[FOM] Solution (?) to Mathematical Certainty Problem
robblin at thetip.org
Tue Jun 24 19:54:44 EDT 2003
Reply to Prof. Friedman:
It strikes me that you're trying to provide several things:
1) A reason to think that for some relatively long number that we
could be certain of the number of 1's in it.
2) A reason to think that we know (1) better than we know, say, that
yesterday the sun came up.
3) That some machine machine might be helpful in advancing this
In response to this:
The naive notion of mathematical certainty, is given in a kind of
intuition "a feeling of certainty" which results in expressions like "I
am certain that 2 + 2 = 4, the whole world might be an illusion, but
I'm sure that 2 + 2 = 4".
Some mathematical questions are more complicated, but it's thought that
the same notion of certainty ought to apply:
"(some very large number of numbers ending in ....126785172389469117)
are prime" is true in the same sense that "2 + 2 = 4
There should be some way of achieving certainty about them in the same
Unfortunately, the proofs of some such statements are too complex for
us mortals to comprehend, in their entirety.
You propose to build a machine that ought to rid us of our feeling of
uncertainty by replacing all complicated steps in reasoning with
mechanical ones, reproducible "in principle" by anything that could
read the record of the proof.
But then there is the nagging question, how do we verify in any
particular very complicated proof, that it is accurate?
In the example given, we have a proof where there are a googleplex of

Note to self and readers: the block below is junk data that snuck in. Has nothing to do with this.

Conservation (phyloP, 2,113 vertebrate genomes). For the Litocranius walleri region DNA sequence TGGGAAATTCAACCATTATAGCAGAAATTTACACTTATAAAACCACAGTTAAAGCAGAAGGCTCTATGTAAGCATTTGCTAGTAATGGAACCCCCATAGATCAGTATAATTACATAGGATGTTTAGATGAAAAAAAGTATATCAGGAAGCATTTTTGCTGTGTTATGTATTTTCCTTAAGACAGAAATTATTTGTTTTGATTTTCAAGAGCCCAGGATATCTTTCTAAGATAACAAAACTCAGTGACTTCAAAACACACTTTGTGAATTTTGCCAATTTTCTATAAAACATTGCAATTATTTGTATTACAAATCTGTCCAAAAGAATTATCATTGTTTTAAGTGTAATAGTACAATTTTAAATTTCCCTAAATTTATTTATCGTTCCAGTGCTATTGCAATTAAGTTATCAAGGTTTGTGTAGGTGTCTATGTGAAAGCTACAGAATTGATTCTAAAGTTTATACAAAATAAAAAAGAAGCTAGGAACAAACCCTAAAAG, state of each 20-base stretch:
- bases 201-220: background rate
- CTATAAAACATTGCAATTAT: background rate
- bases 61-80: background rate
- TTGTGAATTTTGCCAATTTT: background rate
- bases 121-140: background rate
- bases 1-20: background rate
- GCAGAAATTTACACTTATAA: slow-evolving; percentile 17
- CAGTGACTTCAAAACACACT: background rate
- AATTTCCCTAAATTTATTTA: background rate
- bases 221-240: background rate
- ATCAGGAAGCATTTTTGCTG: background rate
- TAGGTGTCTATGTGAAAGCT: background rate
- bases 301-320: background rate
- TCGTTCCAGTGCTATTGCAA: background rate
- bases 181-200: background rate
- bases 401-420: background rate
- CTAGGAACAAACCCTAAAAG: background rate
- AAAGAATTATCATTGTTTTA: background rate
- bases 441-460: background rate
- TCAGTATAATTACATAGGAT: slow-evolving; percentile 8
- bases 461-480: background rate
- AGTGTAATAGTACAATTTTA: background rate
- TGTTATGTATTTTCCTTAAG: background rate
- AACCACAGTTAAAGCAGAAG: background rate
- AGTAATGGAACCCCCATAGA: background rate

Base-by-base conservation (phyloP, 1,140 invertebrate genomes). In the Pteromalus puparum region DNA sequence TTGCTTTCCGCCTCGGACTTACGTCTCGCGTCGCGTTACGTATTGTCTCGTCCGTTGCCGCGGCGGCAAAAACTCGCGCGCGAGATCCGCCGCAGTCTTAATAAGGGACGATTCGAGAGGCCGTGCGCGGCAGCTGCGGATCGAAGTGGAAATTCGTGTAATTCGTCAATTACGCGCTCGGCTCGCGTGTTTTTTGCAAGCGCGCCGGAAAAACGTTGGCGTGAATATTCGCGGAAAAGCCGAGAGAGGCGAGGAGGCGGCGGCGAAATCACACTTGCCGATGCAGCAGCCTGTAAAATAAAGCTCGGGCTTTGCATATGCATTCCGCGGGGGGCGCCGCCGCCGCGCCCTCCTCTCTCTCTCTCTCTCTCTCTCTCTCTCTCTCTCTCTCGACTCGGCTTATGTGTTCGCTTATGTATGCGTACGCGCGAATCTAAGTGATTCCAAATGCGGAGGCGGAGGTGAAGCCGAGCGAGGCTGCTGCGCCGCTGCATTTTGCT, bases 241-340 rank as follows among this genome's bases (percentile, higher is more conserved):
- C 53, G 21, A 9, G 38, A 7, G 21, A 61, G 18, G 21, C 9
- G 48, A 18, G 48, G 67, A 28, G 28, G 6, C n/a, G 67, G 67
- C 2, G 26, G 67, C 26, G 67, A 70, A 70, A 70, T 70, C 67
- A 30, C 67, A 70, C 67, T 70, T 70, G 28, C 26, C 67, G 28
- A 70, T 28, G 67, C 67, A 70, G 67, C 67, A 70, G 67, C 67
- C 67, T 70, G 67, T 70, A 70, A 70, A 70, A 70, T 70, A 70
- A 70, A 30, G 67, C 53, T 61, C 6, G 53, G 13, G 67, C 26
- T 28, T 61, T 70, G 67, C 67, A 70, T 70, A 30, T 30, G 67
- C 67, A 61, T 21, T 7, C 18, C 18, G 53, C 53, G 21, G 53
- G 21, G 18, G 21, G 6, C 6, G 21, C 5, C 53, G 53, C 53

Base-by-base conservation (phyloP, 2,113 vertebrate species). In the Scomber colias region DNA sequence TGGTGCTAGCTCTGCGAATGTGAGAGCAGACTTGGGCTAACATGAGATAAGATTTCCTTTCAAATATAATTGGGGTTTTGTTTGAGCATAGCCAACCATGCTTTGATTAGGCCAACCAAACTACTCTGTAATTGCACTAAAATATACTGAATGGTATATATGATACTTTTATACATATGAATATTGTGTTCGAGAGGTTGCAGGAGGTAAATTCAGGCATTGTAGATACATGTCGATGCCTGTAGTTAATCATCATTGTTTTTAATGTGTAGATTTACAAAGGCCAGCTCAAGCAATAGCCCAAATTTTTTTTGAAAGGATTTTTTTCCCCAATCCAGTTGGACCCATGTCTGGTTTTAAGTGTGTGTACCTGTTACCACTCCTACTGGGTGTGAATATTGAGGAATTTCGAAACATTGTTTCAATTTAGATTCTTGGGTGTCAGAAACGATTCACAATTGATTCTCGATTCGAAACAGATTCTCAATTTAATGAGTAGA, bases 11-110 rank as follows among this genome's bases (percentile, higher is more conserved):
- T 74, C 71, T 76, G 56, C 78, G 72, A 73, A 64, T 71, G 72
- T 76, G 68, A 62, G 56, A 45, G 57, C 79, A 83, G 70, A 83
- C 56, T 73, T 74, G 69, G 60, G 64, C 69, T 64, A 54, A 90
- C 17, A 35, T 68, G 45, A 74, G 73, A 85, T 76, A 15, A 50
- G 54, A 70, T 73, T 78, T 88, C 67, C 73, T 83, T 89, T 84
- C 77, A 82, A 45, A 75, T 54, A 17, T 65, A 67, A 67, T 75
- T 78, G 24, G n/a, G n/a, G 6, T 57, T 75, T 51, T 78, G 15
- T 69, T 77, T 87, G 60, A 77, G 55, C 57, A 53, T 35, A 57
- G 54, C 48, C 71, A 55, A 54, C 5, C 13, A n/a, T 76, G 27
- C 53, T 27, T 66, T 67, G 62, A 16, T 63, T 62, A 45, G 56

simple steps necessary to complete it. And so, us limited computing
machines, forget why and therefore whether our previous estimation of
the correctness of the initial 100,000 steps of the proof were correct.
This leaves us in the position of having to say "We know that this
computing method works for proofs less than 100,000 steps in length,
beyond that, we assume it still works, but can't be sure." We might
invoke a statistical argument "Well, it's been right for every problem
that we can evaluate ourselves, so it's probably right for every
problem that we can't." But then we've lost the certainty we were
I draw these conclusions:
That the notion of mathematical certainty in the naive "2 + 2 = 4" is
not captured by reference to idealized computers, but rather by
reference to direct intuitions of the truth of primitive mathematical
statements. (You apparently would agree, yourself trying to reduce
complex proofs to less-complex ones.)
That the notion of mathematical truth is not as closely related to the
notion of mathematical certainty as we might have hoped, and that like
other epistemological issues, the question of whether or not a
mathematical statement is true is entirely different from whether or
not we could be convinced of it, much less certain of it, and that
machines may help guide us to have intuitions we ought to have while
understanding a proof, they can't have those intuitions for us, and we
can't accept their proofs and statements of their proofs just because
they are well made in the "mathematical sense" of certainty.
Finally the stipulation that this be an idealized computer makes your
position a little tenuous. On the one hand you want to say that
certainty is to be handed off to computers to deal with, but
simultaneously admit that any actual computer really couldn't be given
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